Local carriage shop supplies the world

Published 4:28 pm Thursday, December 7, 2017

Just ten minutes down Hwy. 14 from Landrum is perhaps one of the largest horse-drawn carriage suppliers in the United States, possibly the world. With an 18,000 square foot store, a 10,000 square foot warehouse and 200 or more carriages in stock, the Carolina Carriage Superstore supplies carriages, harness and horse equipment all over the world.

The store’s owner and founder, Jack Moore, has bought and sold carriages, wagons, harnesses and horses for 35 or 40 years. He grew up in Alexander, Va. and moved to this area in 1969. Since then he’s been raising and training riding and driving horses and custom making carriages. In 2011 he built the big red barn that stands on the corner of Hwy. 14 and Fews Chapel Rd. 

“I started fooling with horses at age 6,” Moore said. “I trained my own pony to drive a cart.”

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At nearly 70 years old, Moore still breaks and trains the horses on the farm and hooks and drives horses and mules. He said mules were his favorite to work with because they were a bigger challenge than horses.

“The average trainer doesn’t have success with mules,” he said. “They’re altogether different. A good mule is very good. A bad mule is very bad.”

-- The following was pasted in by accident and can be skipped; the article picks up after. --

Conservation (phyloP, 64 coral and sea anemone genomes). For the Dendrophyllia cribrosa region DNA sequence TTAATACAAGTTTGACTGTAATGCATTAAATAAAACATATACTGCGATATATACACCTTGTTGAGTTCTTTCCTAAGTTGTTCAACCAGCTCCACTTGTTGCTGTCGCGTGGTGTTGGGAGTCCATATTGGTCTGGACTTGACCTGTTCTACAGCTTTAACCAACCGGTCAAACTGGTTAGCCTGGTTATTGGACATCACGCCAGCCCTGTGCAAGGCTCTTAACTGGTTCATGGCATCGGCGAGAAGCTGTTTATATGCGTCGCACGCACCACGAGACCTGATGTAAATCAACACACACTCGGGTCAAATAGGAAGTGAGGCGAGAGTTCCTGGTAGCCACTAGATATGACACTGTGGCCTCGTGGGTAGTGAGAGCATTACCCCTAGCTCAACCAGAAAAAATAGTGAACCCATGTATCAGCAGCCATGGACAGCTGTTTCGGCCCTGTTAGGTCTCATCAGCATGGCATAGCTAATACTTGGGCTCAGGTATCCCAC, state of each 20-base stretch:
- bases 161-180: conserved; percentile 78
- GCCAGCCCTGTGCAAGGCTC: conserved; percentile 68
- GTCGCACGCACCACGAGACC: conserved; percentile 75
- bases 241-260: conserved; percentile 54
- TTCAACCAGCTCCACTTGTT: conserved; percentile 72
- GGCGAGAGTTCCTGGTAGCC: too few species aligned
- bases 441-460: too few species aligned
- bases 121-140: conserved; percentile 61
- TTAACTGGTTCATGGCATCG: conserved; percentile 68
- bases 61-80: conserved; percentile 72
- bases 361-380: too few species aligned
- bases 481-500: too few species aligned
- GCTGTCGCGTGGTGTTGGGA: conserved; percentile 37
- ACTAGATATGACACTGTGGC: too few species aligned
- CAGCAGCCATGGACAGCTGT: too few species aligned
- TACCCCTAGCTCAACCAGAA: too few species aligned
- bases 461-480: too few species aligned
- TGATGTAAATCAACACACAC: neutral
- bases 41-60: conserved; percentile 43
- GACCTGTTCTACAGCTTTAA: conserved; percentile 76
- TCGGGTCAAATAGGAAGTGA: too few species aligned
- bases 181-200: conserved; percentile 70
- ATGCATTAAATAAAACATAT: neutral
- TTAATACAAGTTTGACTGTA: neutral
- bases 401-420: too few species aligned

In addition to working with mules, Moore has raised and trained Walking horses, and many different kinds of draft horses, including Percherons, Belgians and even Clydesdales he purchased from Anheuser Busch.

“Of all the horses I’ve trained Friesians are the smartest and easiest to train by far,” he said. “They’re very versatile.”

Moore said he trains all his horses to both ride and drive. He stands three Friesian stallions that are Friesian Horse Association of North America (FHANA) registered. “This is one of the only places you can pick out a horse and see its mama and daddy perform as well,” he said.

Moore’s daughter-in-law, Kelly Moore, manages the store and helps train the horses. Kelly said not only can a person buy a well-trained driving horse at the store, they can purchase everything needed to start driving immediately. “If you have a dream of driving or starting a carriage company, you can get everything you need right here,” she said.

Moore added that not only could a customer buy the horse, carriage and harness, they can learn to drive as well. Moore teaches hands on driving lessons from beginner through advanced.

“We teach proper harnessing and fit [of the harness],” he said. “You’d be surprised how many people drive and can’t harness their horse or don’t know if it’s [the harness] fitted properly.”

The carriage store not only includes horses and carriages, they carry all types of harnesses including nylon, leather and biothane. They stock new and used harnesses in all sizes from mini to extra-large draft. In addition to the harness, the carriage store carries all sorts of new and used horse tack and equipment.